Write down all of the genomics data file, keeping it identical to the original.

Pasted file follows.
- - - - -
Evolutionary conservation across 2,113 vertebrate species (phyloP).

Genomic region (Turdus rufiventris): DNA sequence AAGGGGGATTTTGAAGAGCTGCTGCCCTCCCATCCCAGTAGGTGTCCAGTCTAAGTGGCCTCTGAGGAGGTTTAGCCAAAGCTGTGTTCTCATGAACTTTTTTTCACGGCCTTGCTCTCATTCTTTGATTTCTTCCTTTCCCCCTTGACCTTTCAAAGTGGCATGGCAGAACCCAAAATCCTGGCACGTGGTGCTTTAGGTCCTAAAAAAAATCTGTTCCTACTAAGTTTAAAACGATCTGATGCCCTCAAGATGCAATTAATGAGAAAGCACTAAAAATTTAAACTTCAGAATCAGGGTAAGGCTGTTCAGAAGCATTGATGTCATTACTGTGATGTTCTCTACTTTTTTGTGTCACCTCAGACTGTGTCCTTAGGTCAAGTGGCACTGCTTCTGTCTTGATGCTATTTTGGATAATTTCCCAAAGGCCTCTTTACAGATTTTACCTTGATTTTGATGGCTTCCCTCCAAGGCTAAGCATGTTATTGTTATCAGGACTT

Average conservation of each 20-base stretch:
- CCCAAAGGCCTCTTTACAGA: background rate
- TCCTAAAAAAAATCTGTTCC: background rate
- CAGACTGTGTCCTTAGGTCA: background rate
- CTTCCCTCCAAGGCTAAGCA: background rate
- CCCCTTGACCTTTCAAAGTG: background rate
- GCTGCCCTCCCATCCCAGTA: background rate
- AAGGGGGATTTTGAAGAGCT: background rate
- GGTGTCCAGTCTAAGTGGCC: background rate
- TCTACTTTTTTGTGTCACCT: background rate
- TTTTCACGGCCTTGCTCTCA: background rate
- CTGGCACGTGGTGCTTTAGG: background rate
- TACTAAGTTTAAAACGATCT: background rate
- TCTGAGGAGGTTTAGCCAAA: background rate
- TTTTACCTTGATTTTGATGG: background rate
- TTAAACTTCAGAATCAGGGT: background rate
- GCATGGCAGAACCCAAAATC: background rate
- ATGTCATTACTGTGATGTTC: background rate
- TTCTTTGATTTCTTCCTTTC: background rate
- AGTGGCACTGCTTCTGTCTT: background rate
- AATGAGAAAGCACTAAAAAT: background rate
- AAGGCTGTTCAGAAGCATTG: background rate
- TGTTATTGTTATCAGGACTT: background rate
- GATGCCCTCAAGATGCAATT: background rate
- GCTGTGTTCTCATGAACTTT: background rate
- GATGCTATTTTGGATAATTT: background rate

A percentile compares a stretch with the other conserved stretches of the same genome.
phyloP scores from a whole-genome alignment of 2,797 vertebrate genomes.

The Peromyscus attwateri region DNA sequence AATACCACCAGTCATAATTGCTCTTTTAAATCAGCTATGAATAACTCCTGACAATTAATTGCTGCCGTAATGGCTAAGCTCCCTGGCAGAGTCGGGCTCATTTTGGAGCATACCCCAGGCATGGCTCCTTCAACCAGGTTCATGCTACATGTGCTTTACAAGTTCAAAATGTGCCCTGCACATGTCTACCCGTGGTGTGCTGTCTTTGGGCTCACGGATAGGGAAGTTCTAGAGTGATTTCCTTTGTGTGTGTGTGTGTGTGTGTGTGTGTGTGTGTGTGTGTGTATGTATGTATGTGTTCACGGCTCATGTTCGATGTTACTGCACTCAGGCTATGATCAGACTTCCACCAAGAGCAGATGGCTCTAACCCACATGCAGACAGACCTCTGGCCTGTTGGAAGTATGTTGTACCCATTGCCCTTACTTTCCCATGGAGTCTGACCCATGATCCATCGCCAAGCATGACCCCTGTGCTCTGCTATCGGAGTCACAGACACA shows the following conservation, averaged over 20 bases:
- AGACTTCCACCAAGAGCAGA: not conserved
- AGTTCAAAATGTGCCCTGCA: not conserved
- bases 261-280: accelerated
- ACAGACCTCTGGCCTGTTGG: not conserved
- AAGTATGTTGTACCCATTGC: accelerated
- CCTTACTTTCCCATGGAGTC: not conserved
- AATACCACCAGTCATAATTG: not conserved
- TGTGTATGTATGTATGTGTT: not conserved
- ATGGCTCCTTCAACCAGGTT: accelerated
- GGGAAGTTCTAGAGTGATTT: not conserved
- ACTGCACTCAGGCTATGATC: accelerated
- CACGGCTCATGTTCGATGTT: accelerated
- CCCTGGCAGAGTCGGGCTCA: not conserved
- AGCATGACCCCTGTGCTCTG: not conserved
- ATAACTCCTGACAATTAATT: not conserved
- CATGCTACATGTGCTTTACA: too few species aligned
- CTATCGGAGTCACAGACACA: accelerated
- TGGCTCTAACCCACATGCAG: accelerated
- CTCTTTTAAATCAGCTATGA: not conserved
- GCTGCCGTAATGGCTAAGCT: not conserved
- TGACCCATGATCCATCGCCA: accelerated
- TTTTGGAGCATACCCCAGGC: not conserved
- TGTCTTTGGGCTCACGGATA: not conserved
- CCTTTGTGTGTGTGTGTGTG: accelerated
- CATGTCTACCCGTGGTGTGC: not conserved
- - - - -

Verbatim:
Evolutionary conservation across 2,113 vertebrate species (phyloP).

Genomic region (Turdus rufiventris): DNA sequence AAGGGGGATTTTGAAGAGCTGCTGCCCTCCCATCCCAGTAGGTGTCCAGTCTAAGTGGCCTCTGAGGAGGTTTAGCCAAAGCTGTGTTCTCATGAACTTTTTTTCACGGCCTTGCTCTCATTCTTTGATTTCTTCCTTTCCCCCTTGACCTTTCAAAGTGGCATGGCAGAACCCAAAATCCTGGCACGTGGTGCTTTAGGTCCTAAAAAAAATCTGTTCCTACTAAGTTTAAAACGATCTGATGCCCTCAAGATGCAATTAATGAGAAAGCACTAAAAATTTAAACTTCAGAATCAGGGTAAGGCTGTTCAGAAGCATTGATGTCATTACTGTGATGTTCTCTACTTTTTTGTGTCACCTCAGACTGTGTCCTTAGGTCAAGTGGCACTGCTTCTGTCTTGATGCTATTTTGGATAATTTCCCAAAGGCCTCTTTACAGATTTTACCTTGATTTTGATGGCTTCCCTCCAAGGCTAAGCATGTTATTGTTATCAGGACTT

Average conservation of each 20-base stretch:
- CCCAAAGGCCTCTTTACAGA: background rate
- TCCTAAAAAAAATCTGTTCC: background rate
- CAGACTGTGTCCTTAGGTCA: background rate
- CTTCCCTCCAAGGCTAAGCA: background rate
- CCCCTTGACCTTTCAAAGTG: background rate
- GCTGCCCTCCCATCCCAGTA: background rate
- AAGGGGGATTTTGAAGAGCT: background rate
- GGTGTCCAGTCTAAGTGGCC: background rate
- TCTACTTTTTTGTGTCACCT: background rate
- TTTTCACGGCCTTGCTCTCA: background rate
- CTGGCACGTGGTGCTTTAGG: background rate
- TACTAAGTTTAAAACGATCT: background rate
- TCTGAGGAGGTTTAGCCAAA: background rate
- TTTTACCTTGATTTTGATGG: background rate
- TTAAACTTCAGAATCAGGGT: background rate
- GCATGGCAGAACCCAAAATC: background rate
- ATGTCATTACTGTGATGTTC: background rate
- TTCTTTGATTTCTTCCTTTC: background rate
- AGTGGCACTGCTTCTGTCTT: background rate
- AATGAGAAAGCACTAAAAAT: background rate
- AAGGCTGTTCAGAAGCATTG: background rate
- TGTTATTGTTATCAGGACTT: background rate
- GATGCCCTCAAGATGCAATT: background rate
- GCTGTGTTCTCATGAACTTT: background rate
- GATGCTATTTTGGATAATTT: background rate

A percentile compares a stretch with the other conserved stretches of the same genome.
phyloP scores from a whole-genome alignment of 2,797 vertebrate genomes.

The Peromyscus attwateri region DNA sequence AATACCACCAGTCATAATTGCTCTTTTAAATCAGCTATGAATAACTCCTGACAATTAATTGCTGCCGTAATGGCTAAGCTCCCTGGCAGAGTCGGGCTCATTTTGGAGCATACCCCAGGCATGGCTCCTTCAACCAGGTTCATGCTACATGTGCTTTACAAGTTCAAAATGTGCCCTGCACATGTCTACCCGTGGTGTGCTGTCTTTGGGCTCACGGATAGGGAAGTTCTAGAGTGATTTCCTTTGTGTGTGTGTGTGTGTGTGTGTGTGTGTGTGTGTGTGTGTATGTATGTATGTGTTCACGGCTCATGTTCGATGTTACTGCACTCAGGCTATGATCAGACTTCCACCAAGAGCAGATGGCTCTAACCCACATGCAGACAGACCTCTGGCCTGTTGGAAGTATGTTGTACCCATTGCCCTTACTTTCCCATGGAGTCTGACCCATGATCCATCGCCAAGCATGACCCCTGTGCTCTGCTATCGGAGTCACAGACACA shows the following conservation, averaged over 20 bases:
- AGACTTCCACCAAGAGCAGA: not conserved
- AGTTCAAAATGTGCCCTGCA: not conserved
- bases 261-280: accelerated
- ACAGACCTCTGGCCTGTTGG: not conserved
- AAGTATGTTGTACCCATTGC: accelerated
- CCTTACTTTCCCATGGAGTC: not conserved
- AATACCACCAGTCATAATTG: not conserved
- TGTGTATGTATGTATGTGTT: not conserved
- ATGGCTCCTTCAACCAGGTT: accelerated
- GGGAAGTTCTAGAGTGATTT: not conserved
- ACTGCACTCAGGCTATGATC: accelerated
- CACGGCTCATGTTCGATGTT: accelerated
- CCCTGGCAGAGTCGGGCTCA: not conserved
- AGCATGACCCCTGTGCTCTG: not conserved
- ATAACTCCTGACAATTAATT: not conserved
- CATGCTACATGTGCTTTACA: too few species aligned
- CTATCGGAGTCACAGACACA: accelerated
- TGGCTCTAACCCACATGCAG: accelerated
- CTCTTTTAAATCAGCTATGA: not conserved
- GCTGCCGTAATGGCTAAGCT: not conserved
- TGACCCATGATCCATCGCCA: accelerated
- TTTTGGAGCATACCCCAGGC: not conserved
- TGTCTTTGGGCTCACGGATA: not conserved
- CCTTTGTGTGTGTGTGTGTG: accelerated
- CATGTCTACCCGTGGTGTGC: not conserved